April 23, 2019 James O. Prochaska, Ph.D., world renowned professor of clinical psychology and leading expert on behavior change and population health, will address the University of Rhode Island’s Graduate Commencement on Saturday, May 18, at 9 a.m. at the Ryan Center.
Founder of the Cancer Prevention Research Center at URI, Prochaska is best known for the development of the Transtheoretical Model of Behavior Change, an evidence based model used around the world. The model has been applied across multiple scales from individuals trying to adopt healthy habits to the World Bank’s governance and accountability programs. The United States Agency for International Development has used the model to instill environmentally sustainable habits as a component of programs in the less developed world.
Prochaska’s research has demonstrated that integrating strategies from population health and individual health care produce more inclusive and effective approaches to overall health and well being.
Prochaska has served as principal investigator on more than $80 million in research grants on the prevention of cancer and other chronic diseases, authored more than 400 publications on behavior change for health promotion and disease prevention, and published four books —— “Systems of Psychotherapy,” “The Transtheoretical Approach: Crossing Traditional Boundaries of Therapy,” “Changing for Good,” and 2016’s “Changing to Thrive,” which he wrote with his wife and fellow researcher, Janice Prochaska has won numerous awards, including the Top Five Most Cited Authors in Psychology from the Association for Psychological Science, an Innovator’s Award from the Robert Wood Johnson Foundation, and is the first psychologist to win a Medal of Honor for Clinical Research from the American Cancer Society. Recently, he has been recognized as one of world’s Eminent Psychologists of the past 70 years.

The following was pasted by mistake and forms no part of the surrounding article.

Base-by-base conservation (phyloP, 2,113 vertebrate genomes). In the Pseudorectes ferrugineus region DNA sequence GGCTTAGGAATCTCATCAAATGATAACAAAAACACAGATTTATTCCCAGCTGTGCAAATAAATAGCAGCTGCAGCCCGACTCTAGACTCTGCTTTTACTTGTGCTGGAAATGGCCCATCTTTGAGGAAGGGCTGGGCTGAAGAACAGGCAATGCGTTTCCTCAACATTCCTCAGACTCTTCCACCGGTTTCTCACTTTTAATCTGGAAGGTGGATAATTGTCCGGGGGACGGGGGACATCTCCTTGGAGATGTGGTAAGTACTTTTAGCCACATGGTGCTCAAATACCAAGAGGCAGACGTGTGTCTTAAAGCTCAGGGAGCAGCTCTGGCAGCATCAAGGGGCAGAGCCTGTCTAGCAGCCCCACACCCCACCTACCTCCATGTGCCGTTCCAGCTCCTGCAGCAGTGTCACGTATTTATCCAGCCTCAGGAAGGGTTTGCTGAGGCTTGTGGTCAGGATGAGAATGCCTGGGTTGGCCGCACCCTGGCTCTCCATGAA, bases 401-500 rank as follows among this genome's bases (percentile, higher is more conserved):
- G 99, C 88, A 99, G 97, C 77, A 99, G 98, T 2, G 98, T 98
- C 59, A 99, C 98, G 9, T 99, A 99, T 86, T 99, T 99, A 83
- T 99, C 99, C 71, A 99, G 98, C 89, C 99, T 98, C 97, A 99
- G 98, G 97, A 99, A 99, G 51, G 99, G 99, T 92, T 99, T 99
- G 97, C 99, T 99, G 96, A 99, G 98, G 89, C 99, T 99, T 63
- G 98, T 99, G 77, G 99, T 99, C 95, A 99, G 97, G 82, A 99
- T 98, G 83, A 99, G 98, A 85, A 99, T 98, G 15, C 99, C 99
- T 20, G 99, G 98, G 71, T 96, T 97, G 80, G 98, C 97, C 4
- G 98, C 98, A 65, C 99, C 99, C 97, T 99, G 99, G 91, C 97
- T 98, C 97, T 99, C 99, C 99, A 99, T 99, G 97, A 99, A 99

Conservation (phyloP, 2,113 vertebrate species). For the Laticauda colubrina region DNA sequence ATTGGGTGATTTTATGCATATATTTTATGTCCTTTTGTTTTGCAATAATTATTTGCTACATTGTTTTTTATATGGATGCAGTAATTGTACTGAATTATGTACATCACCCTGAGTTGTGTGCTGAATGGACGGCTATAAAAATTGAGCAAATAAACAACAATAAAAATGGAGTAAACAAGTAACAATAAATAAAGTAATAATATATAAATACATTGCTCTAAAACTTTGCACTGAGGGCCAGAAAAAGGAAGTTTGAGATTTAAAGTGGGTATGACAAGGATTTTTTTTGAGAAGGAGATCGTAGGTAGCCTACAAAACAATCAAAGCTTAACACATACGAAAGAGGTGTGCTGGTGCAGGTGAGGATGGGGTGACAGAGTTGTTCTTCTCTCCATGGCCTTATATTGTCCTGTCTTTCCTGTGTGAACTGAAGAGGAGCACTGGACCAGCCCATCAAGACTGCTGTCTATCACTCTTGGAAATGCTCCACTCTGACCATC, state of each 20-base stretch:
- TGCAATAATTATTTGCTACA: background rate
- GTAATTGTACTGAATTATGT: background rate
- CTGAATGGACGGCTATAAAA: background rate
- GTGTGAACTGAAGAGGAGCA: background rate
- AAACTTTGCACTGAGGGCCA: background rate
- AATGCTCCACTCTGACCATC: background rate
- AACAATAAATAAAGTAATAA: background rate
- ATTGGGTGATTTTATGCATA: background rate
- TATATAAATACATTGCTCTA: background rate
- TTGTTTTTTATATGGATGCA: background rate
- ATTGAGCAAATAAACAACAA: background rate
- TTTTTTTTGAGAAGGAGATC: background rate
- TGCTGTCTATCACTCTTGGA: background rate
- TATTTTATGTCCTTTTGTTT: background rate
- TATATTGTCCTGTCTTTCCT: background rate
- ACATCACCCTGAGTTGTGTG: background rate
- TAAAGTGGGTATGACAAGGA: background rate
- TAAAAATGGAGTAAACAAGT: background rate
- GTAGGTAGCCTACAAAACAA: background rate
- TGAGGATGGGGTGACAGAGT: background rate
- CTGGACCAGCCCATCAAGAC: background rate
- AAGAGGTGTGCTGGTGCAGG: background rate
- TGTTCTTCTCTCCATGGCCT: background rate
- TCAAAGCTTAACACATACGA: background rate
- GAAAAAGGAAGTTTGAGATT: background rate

“Professor Prochaska’s work has dramatically influenced the ways in which health care providers and employers have helped individuals and large groups of people stop smoking, eat healthier, exercise more, and in broad terms lead healthier lives overall,” said Donald H. DeHayes , provost and vice president for Academic Affairs. “While major pharmaceutical firms are conducting pioneering research on drugs that could lead to more effective treatments for cancer, Alzheimer’s disease, heart disease, and other diseases, Dr. Prochaska has taught us that healthier lifestyles actually mitigate against these diseases. I expect that our graduate students, faculty, families, and friends will be inspired to take steps to become healthier and to be leaders who promote Dr. Prochaska’s proven methods for a healthier society.”